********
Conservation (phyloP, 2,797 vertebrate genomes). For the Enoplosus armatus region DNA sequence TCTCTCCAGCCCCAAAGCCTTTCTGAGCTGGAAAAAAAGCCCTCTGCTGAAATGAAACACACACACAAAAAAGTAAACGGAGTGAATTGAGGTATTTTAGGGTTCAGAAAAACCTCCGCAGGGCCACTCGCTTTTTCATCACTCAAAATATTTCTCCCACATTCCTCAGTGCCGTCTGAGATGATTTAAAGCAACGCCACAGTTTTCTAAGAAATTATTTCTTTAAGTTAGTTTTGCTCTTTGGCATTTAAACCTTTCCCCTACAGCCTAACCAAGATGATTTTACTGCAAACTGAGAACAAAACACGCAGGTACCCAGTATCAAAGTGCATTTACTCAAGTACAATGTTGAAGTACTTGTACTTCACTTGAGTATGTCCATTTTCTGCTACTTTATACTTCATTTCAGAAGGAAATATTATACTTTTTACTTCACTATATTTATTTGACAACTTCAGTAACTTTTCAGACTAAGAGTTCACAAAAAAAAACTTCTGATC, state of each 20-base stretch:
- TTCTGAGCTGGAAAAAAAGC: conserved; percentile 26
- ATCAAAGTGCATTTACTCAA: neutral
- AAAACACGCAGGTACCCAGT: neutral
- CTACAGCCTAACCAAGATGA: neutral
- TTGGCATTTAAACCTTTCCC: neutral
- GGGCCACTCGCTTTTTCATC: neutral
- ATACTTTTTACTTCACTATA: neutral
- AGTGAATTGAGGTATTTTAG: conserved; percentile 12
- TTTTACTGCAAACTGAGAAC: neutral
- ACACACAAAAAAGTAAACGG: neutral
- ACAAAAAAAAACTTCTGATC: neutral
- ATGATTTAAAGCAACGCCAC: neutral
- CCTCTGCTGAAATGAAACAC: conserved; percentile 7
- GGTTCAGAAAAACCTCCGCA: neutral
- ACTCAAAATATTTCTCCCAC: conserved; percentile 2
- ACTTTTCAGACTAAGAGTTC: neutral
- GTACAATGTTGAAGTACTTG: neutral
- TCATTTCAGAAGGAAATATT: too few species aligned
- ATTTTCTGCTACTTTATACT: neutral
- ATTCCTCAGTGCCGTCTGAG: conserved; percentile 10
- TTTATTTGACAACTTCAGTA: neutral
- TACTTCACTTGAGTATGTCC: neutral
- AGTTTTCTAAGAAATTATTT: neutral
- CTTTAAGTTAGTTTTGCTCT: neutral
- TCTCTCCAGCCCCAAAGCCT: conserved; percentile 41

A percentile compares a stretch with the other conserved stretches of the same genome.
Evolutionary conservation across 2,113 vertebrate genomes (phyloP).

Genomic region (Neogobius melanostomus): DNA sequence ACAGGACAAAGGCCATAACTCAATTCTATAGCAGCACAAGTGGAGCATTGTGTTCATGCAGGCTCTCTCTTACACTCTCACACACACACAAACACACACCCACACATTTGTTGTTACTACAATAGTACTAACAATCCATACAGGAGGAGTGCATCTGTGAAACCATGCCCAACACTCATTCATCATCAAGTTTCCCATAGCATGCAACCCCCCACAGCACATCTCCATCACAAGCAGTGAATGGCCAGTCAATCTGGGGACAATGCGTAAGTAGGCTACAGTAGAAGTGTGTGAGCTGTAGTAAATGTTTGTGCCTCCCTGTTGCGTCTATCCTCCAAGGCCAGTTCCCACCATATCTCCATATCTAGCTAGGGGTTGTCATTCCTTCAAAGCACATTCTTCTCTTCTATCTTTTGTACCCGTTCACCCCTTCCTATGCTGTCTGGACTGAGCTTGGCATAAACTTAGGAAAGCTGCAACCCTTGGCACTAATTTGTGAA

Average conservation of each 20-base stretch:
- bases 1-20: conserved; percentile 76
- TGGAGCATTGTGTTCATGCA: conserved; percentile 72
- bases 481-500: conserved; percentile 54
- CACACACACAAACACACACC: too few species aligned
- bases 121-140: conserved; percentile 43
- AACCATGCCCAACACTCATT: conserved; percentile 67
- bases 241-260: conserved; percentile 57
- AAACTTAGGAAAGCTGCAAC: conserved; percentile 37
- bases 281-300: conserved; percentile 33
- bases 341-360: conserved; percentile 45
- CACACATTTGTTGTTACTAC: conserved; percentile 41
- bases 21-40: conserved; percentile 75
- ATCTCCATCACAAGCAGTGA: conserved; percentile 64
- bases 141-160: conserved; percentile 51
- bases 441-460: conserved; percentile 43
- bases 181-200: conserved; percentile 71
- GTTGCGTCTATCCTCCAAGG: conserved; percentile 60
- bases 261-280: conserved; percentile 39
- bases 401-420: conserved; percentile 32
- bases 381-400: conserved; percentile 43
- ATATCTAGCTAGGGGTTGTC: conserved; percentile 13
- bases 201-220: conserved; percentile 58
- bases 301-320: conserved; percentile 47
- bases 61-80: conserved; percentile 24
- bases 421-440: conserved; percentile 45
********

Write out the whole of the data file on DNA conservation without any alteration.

Conservation (phyloP, 2,797 vertebrate genomes). For the Enoplosus armatus region DNA sequence TCTCTCCAGCCCCAAAGCCTTTCTGAGCTGGAAAAAAAGCCCTCTGCTGAAATGAAACACACACACAAAAAAGTAAACGGAGTGAATTGAGGTATTTTAGGGTTCAGAAAAACCTCCGCAGGGCCACTCGCTTTTTCATCACTCAAAATATTTCTCCCACATTCCTCAGTGCCGTCTGAGATGATTTAAAGCAACGCCACAGTTTTCTAAGAAATTATTTCTTTAAGTTAGTTTTGCTCTTTGGCATTTAAACCTTTCCCCTACAGCCTAACCAAGATGATTTTACTGCAAACTGAGAACAAAACACGCAGGTACCCAGTATCAAAGTGCATTTACTCAAGTACAATGTTGAAGTACTTGTACTTCACTTGAGTATGTCCATTTTCTGCTACTTTATACTTCATTTCAGAAGGAAATATTATACTTTTTACTTCACTATATTTATTTGACAACTTCAGTAACTTTTCAGACTAAGAGTTCACAAAAAAAAACTTCTGATC, state of each 20-base stretch:
- TTCTGAGCTGGAAAAAAAGC: conserved; percentile 26
- ATCAAAGTGCATTTACTCAA: neutral
- AAAACACGCAGGTACCCAGT: neutral
- CTACAGCCTAACCAAGATGA: neutral
- TTGGCATTTAAACCTTTCCC: neutral
- GGGCCACTCGCTTTTTCATC: neutral
- ATACTTTTTACTTCACTATA: neutral
- AGTGAATTGAGGTATTTTAG: conserved; percentile 12
- TTTTACTGCAAACTGAGAAC: neutral
- ACACACAAAAAAGTAAACGG: neutral
- ACAAAAAAAAACTTCTGATC: neutral
- ATGATTTAAAGCAACGCCAC: neutral
- CCTCTGCTGAAATGAAACAC: conserved; percentile 7
- GGTTCAGAAAAACCTCCGCA: neutral
- ACTCAAAATATTTCTCCCAC: conserved; percentile 2
- ACTTTTCAGACTAAGAGTTC: neutral
- GTACAATGTTGAAGTACTTG: neutral
- TCATTTCAGAAGGAAATATT: too few species aligned
- ATTTTCTGCTACTTTATACT: neutral
- ATTCCTCAGTGCCGTCTGAG: conserved; percentile 10
- TTTATTTGACAACTTCAGTA: neutral
- TACTTCACTTGAGTATGTCC: neutral
- AGTTTTCTAAGAAATTATTT: neutral
- CTTTAAGTTAGTTTTGCTCT: neutral
- TCTCTCCAGCCCCAAAGCCT: conserved; percentile 41

A percentile compares a stretch with the other conserved stretches of the same genome.
Evolutionary conservation across 2,113 vertebrate genomes (phyloP).

Genomic region (Neogobius melanostomus): DNA sequence ACAGGACAAAGGCCATAACTCAATTCTATAGCAGCACAAGTGGAGCATTGTGTTCATGCAGGCTCTCTCTTACACTCTCACACACACACAAACACACACCCACACATTTGTTGTTACTACAATAGTACTAACAATCCATACAGGAGGAGTGCATCTGTGAAACCATGCCCAACACTCATTCATCATCAAGTTTCCCATAGCATGCAACCCCCCACAGCACATCTCCATCACAAGCAGTGAATGGCCAGTCAATCTGGGGACAATGCGTAAGTAGGCTACAGTAGAAGTGTGTGAGCTGTAGTAAATGTTTGTGCCTCCCTGTTGCGTCTATCCTCCAAGGCCAGTTCCCACCATATCTCCATATCTAGCTAGGGGTTGTCATTCCTTCAAAGCACATTCTTCTCTTCTATCTTTTGTACCCGTTCACCCCTTCCTATGCTGTCTGGACTGAGCTTGGCATAAACTTAGGAAAGCTGCAACCCTTGGCACTAATTTGTGAA

Average conservation of each 20-base stretch:
- bases 1-20: conserved; percentile 76
- TGGAGCATTGTGTTCATGCA: conserved; percentile 72
- bases 481-500: conserved; percentile 54
- CACACACACAAACACACACC: too few species aligned
- bases 121-140: conserved; percentile 43
- AACCATGCCCAACACTCATT: conserved; percentile 67
- bases 241-260: conserved; percentile 57
- AAACTTAGGAAAGCTGCAAC: conserved; percentile 37
- bases 281-300: conserved; percentile 33
- bases 341-360: conserved; percentile 45
- CACACATTTGTTGTTACTAC: conserved; percentile 41
- bases 21-40: conserved; percentile 75
- ATCTCCATCACAAGCAGTGA: conserved; percentile 64
- bases 141-160: conserved; percentile 51
- bases 441-460: conserved; percentile 43
- bases 181-200: conserved; percentile 71
- GTTGCGTCTATCCTCCAAGG: conserved; percentile 60
- bases 261-280: conserved; percentile 39
- bases 401-420: conserved; percentile 32
- bases 381-400: conserved; percentile 43
- ATATCTAGCTAGGGGTTGTC: conserved; percentile 13
- bases 201-220: conserved; percentile 58
- bases 301-320: conserved; percentile 47
- bases 61-80: conserved; percentile 24
- bases 421-440: conserved; percentile 45